array.min(limit)

Specifies the minimum number of items in the array where:

  • limit - the lowest number of array items allowed.
const schema = Joi.array().min(2);

It can also be a reference to another field.

const schema = Joi.object({
  limit: Joi.number().integer().required(),
  numbers: Joi.array().min(Joi.ref('limit')).required()
});

array.max(limit)

Specifies the maximum number of items in the array where:

  • limit - the highest number of array items allowed.
const schema = Joi.array().max(10);

It can also be a reference to another field.

const schema = Joi.object({
  limit: Joi.number().integer().required(),
  numbers: Joi.array().max(Joi.ref('limit')).required()
});

array.length(limit)

Specifies the exact number of items in the array where:

  • limit - the number of array items allowed.
const schema = Joi.array().length(5);

It can also be a reference to another field.

const schema = Joi.object({
  limit: Joi.number().integer().required(),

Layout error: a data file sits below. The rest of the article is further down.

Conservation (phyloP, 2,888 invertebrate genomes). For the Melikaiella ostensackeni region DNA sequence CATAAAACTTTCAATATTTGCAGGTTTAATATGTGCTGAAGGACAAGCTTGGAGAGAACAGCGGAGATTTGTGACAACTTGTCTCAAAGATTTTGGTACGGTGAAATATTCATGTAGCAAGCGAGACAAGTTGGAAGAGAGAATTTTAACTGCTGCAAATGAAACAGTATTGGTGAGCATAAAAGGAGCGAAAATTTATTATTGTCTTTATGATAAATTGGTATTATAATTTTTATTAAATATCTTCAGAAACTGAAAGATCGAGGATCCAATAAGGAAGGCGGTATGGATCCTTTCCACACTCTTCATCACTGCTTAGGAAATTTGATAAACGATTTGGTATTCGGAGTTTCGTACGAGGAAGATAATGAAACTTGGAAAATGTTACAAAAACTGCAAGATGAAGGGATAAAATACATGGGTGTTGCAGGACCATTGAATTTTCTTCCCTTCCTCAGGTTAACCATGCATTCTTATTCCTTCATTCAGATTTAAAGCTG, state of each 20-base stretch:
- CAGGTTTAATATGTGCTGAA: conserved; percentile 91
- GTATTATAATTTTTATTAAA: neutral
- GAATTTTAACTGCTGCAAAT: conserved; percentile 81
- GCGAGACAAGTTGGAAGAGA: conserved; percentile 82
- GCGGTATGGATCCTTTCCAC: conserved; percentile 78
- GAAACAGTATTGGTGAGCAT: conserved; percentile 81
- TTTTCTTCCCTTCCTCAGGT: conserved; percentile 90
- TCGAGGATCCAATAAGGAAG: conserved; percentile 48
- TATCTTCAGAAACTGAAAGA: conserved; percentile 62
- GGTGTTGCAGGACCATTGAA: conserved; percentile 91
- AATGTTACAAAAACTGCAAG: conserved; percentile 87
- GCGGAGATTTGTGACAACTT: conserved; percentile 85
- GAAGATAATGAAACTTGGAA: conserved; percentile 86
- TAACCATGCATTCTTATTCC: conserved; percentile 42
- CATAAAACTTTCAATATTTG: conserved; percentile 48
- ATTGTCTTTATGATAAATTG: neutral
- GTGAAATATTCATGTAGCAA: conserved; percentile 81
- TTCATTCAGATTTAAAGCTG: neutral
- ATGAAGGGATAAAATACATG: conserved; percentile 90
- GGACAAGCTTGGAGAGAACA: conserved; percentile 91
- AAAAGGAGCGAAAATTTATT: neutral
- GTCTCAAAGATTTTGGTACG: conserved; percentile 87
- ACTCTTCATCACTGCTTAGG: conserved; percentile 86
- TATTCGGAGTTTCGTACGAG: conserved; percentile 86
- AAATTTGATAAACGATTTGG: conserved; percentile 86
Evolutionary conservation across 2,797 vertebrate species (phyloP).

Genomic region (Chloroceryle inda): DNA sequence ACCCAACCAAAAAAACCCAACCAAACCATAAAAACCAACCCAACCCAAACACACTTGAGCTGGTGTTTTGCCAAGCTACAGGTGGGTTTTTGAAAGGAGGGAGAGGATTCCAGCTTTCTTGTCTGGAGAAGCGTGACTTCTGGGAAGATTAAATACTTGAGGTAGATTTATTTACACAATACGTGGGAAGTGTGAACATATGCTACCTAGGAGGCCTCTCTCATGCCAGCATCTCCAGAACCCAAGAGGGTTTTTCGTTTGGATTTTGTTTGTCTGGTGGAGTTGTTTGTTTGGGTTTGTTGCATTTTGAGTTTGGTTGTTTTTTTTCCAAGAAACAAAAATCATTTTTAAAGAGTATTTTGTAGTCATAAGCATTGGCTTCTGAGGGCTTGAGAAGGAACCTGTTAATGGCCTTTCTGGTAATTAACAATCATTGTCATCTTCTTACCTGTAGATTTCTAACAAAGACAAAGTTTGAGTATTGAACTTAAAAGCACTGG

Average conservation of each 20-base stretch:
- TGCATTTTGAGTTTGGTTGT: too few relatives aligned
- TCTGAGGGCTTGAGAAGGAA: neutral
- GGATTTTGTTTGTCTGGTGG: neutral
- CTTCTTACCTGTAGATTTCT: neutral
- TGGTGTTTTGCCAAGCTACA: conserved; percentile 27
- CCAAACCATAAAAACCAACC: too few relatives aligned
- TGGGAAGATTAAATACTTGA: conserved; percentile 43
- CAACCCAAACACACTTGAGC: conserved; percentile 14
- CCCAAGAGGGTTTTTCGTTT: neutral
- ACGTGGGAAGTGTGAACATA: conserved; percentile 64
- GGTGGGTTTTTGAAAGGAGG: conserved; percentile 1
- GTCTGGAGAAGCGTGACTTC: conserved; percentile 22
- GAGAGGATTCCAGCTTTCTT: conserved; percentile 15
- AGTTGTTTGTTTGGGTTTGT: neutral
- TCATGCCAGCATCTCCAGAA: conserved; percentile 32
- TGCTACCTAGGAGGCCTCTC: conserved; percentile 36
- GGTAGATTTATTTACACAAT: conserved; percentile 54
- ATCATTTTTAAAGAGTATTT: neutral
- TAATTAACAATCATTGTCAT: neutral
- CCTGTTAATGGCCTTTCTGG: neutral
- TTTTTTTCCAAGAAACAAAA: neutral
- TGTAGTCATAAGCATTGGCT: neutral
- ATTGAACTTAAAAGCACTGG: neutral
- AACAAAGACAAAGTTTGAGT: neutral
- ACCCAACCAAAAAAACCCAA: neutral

numbers: Joi.array().length(Joi.ref('limit')).required()
});

array.unique([comparator], [options])

Requires the array values to be unique.

You can provide a custom comparator that is either :

  • a function that takes 2 parameters to compare. This function should return whether the 2 parameters are equal or not, you are also responsible for this function not to fail, any Error would bubble out of Joi.
  • a string in dot notation representing the path of the element to do uniqueness check on. Any missing path will be considered undefined, and can as well only exist once. You can also provide an options object containing:
  • ignoreUndefined. When set to true, undefined values for the dot notation string comparator will not cause the array to fail on uniqueness.

Note: remember that if you provide a custom comparator function, different types can be passed as parameter depending on the rules you set on items.

Be aware that a deep equality is performed on elements of the array having a type of object, a performance penalty is to be expected for this kind of operation.

const schema = Joi.array().unique();
const schema = Joi.array().unique((a, b) => a.property === b.property);